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A new study that confirmed Lyft and Uber drivers discriminate against African-American riders shows the need for Black entrepreneurs to get into the ride-hailing space.

A dissertation published on Wednesday from UCLA’s Institute for Transportation Studies found that Black people living in low-income communities were the most frequent users of Lyft in Los Angeles County. However, drivers for ride-hailing companies Lyft and Uber were also more likely to discriminate against those very same customers, City Lab reported.

2016 study of 1,500 cases in Seattle and Boston found that Uber and Lyft drivers discriminated against passengers with Black-sounding names by deciding not to pick them up. This new study is one of the first in Los Angeles County. It also analyzed more than 6.3 million trip-level records obtained from Lyft. Most of the previous studies were based on surveys.

Although Lyft drivers were concentrated in wealthier Los Angeles neighborhoods, customers living in low-income areas made more Lyft trips per person. The main reason is that a higher percentage of people living in low-income communities did not own a car.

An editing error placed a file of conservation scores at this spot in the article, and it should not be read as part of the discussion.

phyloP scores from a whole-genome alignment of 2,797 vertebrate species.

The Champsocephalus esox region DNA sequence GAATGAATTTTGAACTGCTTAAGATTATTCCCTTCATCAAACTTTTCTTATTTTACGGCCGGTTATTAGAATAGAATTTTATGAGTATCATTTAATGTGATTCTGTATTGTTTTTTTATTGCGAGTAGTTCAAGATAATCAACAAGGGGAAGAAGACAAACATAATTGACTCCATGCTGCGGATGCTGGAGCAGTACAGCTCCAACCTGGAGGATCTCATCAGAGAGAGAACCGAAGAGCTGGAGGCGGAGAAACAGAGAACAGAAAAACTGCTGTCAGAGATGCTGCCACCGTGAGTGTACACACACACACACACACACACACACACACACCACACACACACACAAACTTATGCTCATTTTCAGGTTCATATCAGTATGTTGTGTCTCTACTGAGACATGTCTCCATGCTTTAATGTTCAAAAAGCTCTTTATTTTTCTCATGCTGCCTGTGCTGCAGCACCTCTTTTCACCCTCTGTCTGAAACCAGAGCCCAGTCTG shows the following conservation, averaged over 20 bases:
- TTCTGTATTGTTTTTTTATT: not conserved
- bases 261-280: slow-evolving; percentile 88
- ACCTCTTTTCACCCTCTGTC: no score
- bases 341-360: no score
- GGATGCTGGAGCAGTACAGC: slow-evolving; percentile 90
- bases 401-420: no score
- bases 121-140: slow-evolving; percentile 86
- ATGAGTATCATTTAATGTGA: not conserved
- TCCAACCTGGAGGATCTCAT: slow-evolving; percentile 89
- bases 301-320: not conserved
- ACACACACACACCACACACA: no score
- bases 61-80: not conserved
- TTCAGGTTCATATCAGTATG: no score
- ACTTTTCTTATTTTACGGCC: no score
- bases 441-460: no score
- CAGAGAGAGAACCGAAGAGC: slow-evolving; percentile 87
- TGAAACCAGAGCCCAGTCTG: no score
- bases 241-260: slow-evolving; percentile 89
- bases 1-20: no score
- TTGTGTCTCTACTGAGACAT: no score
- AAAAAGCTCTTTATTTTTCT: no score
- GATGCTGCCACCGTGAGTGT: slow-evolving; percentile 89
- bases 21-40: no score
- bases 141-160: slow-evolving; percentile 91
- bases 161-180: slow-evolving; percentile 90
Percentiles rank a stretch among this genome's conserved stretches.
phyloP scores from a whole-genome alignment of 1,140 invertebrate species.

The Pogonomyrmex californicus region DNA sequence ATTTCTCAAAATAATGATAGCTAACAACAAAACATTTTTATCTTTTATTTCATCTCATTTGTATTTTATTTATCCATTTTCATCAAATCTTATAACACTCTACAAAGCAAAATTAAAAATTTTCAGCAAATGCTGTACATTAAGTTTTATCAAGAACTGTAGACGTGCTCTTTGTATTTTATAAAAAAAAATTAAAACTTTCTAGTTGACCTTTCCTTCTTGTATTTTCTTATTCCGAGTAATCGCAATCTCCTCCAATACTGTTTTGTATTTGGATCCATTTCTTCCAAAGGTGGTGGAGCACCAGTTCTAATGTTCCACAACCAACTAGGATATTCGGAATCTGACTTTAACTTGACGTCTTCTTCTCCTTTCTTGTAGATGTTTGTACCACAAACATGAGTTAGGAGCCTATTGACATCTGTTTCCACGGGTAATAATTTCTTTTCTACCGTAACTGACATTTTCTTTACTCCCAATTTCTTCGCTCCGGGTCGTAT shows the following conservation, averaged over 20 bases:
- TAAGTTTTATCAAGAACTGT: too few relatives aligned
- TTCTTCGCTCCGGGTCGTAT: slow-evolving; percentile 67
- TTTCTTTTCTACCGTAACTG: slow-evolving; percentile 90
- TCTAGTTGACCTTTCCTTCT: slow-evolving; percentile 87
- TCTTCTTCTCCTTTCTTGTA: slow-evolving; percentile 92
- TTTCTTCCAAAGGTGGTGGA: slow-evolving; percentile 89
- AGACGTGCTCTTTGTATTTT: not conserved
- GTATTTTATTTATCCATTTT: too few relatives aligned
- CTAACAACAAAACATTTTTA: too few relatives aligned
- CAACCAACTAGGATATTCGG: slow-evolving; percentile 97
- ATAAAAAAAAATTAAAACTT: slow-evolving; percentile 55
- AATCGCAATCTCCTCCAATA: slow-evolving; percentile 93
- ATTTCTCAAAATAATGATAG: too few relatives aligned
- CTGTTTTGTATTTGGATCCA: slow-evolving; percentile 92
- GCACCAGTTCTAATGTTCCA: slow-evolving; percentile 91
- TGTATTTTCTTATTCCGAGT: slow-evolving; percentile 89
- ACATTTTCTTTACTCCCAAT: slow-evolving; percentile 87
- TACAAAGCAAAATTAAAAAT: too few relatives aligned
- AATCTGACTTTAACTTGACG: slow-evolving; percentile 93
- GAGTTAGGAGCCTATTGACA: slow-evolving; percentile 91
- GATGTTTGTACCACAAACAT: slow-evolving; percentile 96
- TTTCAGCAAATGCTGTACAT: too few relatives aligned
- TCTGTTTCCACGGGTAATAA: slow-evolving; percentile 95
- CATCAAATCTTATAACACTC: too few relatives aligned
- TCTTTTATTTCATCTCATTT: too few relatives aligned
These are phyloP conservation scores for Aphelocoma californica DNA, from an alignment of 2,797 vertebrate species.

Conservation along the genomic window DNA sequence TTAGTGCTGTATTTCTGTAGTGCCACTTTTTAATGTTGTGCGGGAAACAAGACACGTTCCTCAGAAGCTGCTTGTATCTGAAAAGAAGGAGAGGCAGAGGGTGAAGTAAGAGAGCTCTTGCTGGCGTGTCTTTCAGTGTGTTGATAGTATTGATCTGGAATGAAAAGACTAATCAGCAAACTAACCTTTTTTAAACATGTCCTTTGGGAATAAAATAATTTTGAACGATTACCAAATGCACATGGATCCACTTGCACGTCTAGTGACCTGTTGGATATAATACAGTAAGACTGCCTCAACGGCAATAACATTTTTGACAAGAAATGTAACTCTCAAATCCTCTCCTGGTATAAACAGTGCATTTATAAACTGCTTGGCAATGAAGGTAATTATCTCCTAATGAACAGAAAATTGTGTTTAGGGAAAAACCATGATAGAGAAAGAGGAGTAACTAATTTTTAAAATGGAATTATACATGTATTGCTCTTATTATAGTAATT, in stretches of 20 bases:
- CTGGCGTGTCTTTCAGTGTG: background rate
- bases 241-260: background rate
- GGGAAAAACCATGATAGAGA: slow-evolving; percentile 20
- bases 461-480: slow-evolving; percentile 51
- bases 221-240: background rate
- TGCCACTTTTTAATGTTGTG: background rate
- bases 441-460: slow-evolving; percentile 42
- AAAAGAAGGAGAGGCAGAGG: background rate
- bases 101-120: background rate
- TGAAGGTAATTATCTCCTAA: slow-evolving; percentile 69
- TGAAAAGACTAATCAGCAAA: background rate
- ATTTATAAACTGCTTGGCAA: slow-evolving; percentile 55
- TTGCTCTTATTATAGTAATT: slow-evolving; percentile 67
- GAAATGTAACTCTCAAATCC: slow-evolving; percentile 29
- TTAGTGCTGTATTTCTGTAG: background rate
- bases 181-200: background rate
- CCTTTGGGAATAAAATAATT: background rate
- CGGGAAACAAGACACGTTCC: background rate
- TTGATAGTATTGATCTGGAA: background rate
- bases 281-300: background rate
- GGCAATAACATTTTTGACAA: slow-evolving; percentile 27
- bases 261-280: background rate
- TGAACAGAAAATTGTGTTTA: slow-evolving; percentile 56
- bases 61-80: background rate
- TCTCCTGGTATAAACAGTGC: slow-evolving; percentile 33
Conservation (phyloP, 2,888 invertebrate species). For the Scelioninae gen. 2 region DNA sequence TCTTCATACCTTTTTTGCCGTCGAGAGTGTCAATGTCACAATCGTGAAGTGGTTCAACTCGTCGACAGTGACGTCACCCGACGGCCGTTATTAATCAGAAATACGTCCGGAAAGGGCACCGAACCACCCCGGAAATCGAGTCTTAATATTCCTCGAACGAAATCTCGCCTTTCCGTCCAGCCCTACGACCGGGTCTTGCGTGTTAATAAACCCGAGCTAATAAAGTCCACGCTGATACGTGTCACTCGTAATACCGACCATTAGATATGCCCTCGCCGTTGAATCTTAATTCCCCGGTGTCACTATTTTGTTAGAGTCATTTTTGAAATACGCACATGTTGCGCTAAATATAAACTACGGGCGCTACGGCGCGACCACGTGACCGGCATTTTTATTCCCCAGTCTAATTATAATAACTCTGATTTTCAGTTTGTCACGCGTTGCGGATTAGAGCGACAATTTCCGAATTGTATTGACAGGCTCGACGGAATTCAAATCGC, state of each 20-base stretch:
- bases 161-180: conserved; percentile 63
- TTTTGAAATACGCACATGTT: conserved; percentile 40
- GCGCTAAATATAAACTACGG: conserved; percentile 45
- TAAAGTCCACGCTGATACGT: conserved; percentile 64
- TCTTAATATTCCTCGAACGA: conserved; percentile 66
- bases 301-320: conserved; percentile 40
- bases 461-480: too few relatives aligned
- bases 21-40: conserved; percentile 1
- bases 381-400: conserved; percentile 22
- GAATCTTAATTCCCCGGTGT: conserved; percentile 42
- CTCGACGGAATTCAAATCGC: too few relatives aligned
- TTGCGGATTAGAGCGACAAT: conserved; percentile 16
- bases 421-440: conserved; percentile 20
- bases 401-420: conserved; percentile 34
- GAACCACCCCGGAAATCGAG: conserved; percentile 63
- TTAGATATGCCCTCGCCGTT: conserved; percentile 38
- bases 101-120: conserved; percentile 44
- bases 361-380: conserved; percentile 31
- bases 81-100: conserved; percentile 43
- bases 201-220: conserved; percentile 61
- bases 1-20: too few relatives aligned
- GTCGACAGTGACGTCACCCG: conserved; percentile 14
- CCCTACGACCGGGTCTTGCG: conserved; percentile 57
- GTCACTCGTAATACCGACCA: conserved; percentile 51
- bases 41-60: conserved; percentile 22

At the same time, Black customers also had longer wait times and more cancelations with Lyft and Uber—though shorter than traditional taxi services. Lyft drivers cancelled on Black riders 7 percent of the trips, compared to 3 percent for whites. Uber drivers cancelled on 6 percent of Blacks, but only 2 percent of whites. Black customers also had higher average wait times, nearly 2 minutes more than white passengers.

The disparity—in the face of being loyal customers—creates opportunities for Black entrepreneurs.

For example, Godwin Gabriel, CEO and founder of Moovn, is working his way into the ride-hailing space. The Tanzania native launched his on-demand transportation app in Seattle in February, Geek Wire reported. By April, his company was ready to start providing service in New York, Atlanta, Chicago, Los Angeles and Seattle.

Lyft and Uber Discrimination Opens Door for Black Entrepreneurs was originally published on newsone.com